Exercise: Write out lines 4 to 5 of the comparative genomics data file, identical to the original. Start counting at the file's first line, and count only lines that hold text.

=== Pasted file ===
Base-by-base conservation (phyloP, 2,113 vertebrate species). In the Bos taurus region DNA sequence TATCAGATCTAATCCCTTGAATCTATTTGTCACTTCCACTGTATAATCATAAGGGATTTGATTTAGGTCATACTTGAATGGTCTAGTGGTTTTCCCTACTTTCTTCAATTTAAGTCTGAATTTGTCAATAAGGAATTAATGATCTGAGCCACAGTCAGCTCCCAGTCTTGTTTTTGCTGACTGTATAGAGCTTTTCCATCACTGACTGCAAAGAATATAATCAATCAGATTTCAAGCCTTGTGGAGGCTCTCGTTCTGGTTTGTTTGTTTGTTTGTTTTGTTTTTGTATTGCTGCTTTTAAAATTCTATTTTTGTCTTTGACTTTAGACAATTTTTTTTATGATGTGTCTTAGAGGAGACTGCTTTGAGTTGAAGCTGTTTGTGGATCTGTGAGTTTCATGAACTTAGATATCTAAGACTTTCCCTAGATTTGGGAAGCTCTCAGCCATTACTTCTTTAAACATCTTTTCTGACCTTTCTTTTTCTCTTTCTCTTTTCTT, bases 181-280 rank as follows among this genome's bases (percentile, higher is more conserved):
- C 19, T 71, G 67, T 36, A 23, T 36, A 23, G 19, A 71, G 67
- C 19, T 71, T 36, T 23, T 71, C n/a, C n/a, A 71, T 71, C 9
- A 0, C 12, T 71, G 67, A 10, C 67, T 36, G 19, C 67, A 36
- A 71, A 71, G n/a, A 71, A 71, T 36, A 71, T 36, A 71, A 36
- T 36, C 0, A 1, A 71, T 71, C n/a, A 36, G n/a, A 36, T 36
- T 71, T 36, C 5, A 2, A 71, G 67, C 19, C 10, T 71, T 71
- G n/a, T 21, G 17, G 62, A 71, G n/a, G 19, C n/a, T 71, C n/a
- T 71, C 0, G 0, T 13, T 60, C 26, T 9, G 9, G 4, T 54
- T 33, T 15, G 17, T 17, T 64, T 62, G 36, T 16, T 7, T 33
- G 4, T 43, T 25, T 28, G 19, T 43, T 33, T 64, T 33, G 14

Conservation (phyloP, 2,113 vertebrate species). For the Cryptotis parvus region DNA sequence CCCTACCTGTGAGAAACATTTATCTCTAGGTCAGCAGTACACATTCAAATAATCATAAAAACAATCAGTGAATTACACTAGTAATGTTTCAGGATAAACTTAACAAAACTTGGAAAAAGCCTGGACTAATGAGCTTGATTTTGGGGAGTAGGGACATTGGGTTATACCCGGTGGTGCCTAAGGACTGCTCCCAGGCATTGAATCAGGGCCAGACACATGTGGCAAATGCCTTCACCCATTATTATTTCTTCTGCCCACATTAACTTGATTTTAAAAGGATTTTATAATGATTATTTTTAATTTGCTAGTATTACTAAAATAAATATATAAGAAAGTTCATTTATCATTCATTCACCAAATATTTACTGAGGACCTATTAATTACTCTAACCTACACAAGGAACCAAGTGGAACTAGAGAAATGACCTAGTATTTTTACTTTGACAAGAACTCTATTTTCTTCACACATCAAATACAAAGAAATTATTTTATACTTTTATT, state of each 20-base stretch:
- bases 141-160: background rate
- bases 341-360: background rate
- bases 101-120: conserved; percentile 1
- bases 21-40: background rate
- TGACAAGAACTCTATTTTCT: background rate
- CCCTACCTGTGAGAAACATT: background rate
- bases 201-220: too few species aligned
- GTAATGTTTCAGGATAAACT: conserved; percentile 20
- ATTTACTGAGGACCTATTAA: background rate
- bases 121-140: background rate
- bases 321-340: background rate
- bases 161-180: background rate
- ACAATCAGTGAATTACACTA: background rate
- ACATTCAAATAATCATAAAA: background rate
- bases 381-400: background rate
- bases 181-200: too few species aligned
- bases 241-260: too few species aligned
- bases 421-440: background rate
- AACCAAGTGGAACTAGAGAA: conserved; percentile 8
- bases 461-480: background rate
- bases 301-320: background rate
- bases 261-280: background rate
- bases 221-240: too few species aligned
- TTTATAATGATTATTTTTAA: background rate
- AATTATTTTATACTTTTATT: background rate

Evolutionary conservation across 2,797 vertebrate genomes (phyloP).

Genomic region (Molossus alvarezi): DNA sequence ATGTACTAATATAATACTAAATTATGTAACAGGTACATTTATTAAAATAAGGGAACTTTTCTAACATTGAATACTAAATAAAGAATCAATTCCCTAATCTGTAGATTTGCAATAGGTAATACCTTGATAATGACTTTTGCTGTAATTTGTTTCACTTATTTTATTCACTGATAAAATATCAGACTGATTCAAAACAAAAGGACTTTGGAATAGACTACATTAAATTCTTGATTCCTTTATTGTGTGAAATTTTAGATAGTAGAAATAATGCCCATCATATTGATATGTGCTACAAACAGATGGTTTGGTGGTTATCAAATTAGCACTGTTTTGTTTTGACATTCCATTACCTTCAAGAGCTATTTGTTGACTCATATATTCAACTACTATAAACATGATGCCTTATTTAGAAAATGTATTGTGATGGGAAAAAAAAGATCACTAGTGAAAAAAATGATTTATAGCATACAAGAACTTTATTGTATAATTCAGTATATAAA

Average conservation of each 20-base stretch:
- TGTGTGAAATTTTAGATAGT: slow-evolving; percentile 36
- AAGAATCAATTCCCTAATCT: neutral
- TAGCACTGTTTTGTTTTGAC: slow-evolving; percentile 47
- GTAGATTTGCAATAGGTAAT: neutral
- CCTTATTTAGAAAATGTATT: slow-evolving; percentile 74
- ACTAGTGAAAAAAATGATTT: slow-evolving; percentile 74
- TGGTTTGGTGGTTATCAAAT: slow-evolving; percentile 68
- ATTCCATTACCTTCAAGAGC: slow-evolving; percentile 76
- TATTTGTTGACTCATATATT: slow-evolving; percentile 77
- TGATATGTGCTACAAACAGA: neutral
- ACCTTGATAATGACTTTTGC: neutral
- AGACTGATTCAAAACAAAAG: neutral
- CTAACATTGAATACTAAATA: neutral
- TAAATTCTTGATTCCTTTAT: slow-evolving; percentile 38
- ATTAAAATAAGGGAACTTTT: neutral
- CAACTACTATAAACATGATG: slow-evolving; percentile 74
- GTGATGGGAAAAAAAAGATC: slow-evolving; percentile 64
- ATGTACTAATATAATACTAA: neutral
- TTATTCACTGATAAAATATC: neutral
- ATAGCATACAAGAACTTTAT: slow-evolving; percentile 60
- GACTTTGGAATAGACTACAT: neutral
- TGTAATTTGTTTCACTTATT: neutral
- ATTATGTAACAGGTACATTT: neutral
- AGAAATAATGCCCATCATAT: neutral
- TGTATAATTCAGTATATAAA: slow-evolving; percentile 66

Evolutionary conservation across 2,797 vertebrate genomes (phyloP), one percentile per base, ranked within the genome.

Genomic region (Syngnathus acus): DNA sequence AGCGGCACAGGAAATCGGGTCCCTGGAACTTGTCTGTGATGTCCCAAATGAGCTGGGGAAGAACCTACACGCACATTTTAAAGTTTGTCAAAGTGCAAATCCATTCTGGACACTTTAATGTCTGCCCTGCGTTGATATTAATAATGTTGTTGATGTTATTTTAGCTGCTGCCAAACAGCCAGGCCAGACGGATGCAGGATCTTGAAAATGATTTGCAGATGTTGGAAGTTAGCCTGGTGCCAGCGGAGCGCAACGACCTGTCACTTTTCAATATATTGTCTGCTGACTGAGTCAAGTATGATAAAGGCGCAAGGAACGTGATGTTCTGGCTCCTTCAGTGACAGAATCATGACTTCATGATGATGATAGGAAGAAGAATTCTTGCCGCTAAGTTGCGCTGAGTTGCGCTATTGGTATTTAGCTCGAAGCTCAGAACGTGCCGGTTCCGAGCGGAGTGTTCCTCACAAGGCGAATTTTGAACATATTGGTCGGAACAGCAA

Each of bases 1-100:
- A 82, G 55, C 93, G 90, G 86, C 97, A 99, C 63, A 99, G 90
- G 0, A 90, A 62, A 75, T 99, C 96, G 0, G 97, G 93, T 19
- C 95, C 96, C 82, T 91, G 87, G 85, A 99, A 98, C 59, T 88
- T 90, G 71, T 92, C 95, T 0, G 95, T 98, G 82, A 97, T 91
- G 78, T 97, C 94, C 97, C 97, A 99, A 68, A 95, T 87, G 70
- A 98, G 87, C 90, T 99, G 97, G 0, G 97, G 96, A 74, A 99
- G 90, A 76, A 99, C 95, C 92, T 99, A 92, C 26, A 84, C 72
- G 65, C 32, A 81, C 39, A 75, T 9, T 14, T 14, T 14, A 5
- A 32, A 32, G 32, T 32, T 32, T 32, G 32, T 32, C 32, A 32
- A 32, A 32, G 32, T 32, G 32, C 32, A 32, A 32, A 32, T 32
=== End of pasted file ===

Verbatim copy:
- A 0, C 12, T 71, G 67, A 10, C 67, T 36, G 19, C 67, A 36
- A 71, A 71, G n/a, A 71, A 71, T 36, A 71, T 36, A 71, A 36